52. Kimberly Nailor pauses to wipe her forehead while using sandbags to protect a home as floodwaters slowly rise in Memphis, Tenn., May 8. (Eric Thayer / Reuters) Back to slideshow navigation
  53. Residents paddle a boat past houses being swallowed up by floodwater on Saturday, May 7, in Memphis, Tenn. Heavy rains have left the ground saturated, rivers swollen, and have caused widespread flooding in Missouri, Illinois, Kentucky, Tennessee, and Arkansas. (Scott Olson / Getty Images) Back to slideshow navigation
  54. Volunteers fill sandbags to help in the fight against rising floodwater on May 7 in Memphis. (Scott Olson / Getty Images) Back to slideshow navigation
  55. Jonathan White and Leandra Felton wade through slowly rising floodwaters with items from their home May 7 in Memphis, Tenn. (Eric Thayer / Reuters) Back to slideshow navigation
  56. Reggie Smith wears a sandbag on his head in an effort to keep dry in a steady rain as he works to fill sandbags outside the RiverTown condominiums on May 7 on Mud Island in Memphis, Tenn. (Jeff Roberson / AP) Back to slideshow navigation
  57. Jerry Brooks wades through his yard on May 6 in Bogota, Tenn. Heavy rains have left the ground saturated, rivers swollen, and have caused widespread flooding in Missouri, Illinois, Kentucky, Tennessee and Arkansas. (Scott Olson / Getty Images) Back to slideshow navigation
  58. John Wade and Jose Peralta use a boat to haul sandbags to build a levee around Wade's home on May 5 in Metropolis, Ill. (Scott Olson / Getty Images) Back to slideshow navigation
  59. Farmland is flooded by the White River near Des Arc, Ark., on May 5. (Danny Johnston / AP) Back to slideshow navigation
  60. James Dunn gives his grandson Caleb Walker a paddle boat ride down the middle of a flooded street near his home on May 5 in Metropolis. (Scott Olson / Getty Images) Back to slideshow navigation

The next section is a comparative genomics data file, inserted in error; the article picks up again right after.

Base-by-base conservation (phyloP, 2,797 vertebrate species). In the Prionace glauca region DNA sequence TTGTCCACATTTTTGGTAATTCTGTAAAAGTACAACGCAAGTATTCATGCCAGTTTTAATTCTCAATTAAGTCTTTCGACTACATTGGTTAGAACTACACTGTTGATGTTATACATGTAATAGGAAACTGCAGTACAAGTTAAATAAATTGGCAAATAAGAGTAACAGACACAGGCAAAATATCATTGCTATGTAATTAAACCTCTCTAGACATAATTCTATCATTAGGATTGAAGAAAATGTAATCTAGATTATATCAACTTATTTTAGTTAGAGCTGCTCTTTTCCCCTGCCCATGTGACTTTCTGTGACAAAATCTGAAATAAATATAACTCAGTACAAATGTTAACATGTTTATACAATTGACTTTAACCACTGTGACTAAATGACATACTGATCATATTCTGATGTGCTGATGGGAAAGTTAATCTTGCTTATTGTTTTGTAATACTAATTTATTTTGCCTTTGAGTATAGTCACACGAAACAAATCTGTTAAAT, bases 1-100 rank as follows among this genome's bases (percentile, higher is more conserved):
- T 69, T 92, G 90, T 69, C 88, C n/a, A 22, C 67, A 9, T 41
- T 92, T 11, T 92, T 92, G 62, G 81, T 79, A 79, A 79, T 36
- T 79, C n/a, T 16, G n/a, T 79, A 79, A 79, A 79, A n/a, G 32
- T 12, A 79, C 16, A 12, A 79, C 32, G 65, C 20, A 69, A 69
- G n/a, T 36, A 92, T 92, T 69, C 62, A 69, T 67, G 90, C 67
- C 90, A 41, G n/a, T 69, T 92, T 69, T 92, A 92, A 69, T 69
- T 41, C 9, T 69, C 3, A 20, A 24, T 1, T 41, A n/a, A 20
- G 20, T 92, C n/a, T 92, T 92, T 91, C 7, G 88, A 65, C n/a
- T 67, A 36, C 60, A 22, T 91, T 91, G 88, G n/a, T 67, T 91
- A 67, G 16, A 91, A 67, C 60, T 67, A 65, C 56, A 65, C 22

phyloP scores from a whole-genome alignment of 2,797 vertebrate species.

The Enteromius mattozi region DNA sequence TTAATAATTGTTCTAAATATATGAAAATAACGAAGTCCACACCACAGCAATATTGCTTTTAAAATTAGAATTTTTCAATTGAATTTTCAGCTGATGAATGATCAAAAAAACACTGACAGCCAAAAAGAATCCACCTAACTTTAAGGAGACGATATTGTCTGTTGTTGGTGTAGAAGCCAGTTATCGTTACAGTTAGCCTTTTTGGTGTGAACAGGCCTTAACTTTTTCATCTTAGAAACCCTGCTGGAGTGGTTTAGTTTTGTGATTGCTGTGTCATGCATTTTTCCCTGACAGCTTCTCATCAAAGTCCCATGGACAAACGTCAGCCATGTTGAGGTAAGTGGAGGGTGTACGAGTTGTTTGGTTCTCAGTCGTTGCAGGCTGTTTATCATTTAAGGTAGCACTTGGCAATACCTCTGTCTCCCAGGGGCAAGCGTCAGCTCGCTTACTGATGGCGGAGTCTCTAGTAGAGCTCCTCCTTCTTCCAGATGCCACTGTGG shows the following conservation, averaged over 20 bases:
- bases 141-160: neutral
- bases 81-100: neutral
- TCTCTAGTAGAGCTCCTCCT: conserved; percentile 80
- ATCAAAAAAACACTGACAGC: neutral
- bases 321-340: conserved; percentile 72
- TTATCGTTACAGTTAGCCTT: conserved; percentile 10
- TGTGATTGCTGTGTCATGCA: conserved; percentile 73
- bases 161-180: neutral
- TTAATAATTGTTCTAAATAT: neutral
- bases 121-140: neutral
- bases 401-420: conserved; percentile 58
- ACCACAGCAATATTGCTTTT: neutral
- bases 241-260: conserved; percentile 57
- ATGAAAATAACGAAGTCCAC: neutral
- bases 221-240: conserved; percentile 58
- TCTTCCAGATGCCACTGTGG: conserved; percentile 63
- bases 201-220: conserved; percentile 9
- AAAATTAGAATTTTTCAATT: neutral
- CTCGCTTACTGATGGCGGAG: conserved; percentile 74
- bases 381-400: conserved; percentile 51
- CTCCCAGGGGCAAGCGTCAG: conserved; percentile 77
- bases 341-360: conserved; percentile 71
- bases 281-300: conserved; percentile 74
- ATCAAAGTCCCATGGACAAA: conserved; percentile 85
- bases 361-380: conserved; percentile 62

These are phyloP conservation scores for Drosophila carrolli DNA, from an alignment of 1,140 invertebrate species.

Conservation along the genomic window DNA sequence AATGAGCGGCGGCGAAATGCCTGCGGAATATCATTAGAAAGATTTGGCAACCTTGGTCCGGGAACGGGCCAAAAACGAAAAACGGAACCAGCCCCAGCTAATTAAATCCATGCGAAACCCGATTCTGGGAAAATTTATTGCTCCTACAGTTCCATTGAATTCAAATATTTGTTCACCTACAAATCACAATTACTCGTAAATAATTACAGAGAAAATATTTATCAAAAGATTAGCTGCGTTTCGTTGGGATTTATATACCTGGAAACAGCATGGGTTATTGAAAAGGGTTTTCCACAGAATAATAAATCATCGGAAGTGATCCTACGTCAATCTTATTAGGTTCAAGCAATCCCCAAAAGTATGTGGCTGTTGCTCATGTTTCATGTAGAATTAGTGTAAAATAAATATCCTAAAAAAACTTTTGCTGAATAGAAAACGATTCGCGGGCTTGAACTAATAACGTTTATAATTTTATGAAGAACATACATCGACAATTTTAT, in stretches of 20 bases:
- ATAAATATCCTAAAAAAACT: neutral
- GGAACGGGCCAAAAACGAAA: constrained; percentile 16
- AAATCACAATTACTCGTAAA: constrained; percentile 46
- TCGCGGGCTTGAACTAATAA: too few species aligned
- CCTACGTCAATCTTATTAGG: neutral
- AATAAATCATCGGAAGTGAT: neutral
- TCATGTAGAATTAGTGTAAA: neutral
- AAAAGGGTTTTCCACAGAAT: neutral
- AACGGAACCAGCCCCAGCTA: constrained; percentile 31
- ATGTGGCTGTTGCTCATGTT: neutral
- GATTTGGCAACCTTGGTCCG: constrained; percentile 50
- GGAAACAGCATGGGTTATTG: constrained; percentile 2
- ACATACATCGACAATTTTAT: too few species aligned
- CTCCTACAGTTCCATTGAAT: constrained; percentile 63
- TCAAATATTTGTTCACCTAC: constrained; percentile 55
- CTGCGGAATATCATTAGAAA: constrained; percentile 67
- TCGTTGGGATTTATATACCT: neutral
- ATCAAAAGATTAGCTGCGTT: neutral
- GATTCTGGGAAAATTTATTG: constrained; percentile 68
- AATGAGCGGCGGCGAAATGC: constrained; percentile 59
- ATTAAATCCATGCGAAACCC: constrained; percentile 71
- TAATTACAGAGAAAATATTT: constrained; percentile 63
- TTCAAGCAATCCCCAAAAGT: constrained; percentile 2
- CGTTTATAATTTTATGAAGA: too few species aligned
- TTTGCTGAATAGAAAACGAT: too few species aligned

61. Mississippi wildlife agent Hugh Johnson walks past a dead whitetail buck in Greenville, Miss., on May 5. Johnson said herds of deer, coyotes, some wild hogs and other wildlife are swimming to Greenville because of flooding on the Arkansas side of the Mississippi River. This deer broke its neck when it tried to run through a chain fence. (Rogelio V. Solis / AP) Back to slideshow navigation
  62. James Strayhorn carries groceries through a flooded neighborhood back to his home in Tiptonville, Tenn. on May 4. Heavy rains have left the ground saturated and have caused widespread flooding in Missouri, Tennessee, Illinois, Kentucky and Arkansas. (Scott Olson / Getty Images) Back to slideshow navigation
  63. Robert Hart, left, helps Oma Gardner remove furniture from her flooded home on May 4 in Tiptonville, Tenn. (Scott Olson / Getty Images) Back to slideshow navigation
  64. Sally Nance walks through floodwater as she helps her neighbors remove clothes from their home on May 4 in Tiptonville, Tenn. (Scott Olson / Getty Images) Back to slideshow navigation
  65. Rita Gieselman leads the way as Phil Vanover follows after checking on his home in the 100 block of Chestnut Street in Rumsey, Ky. on May 4. (John Dunham / AP) Back to slideshow navigation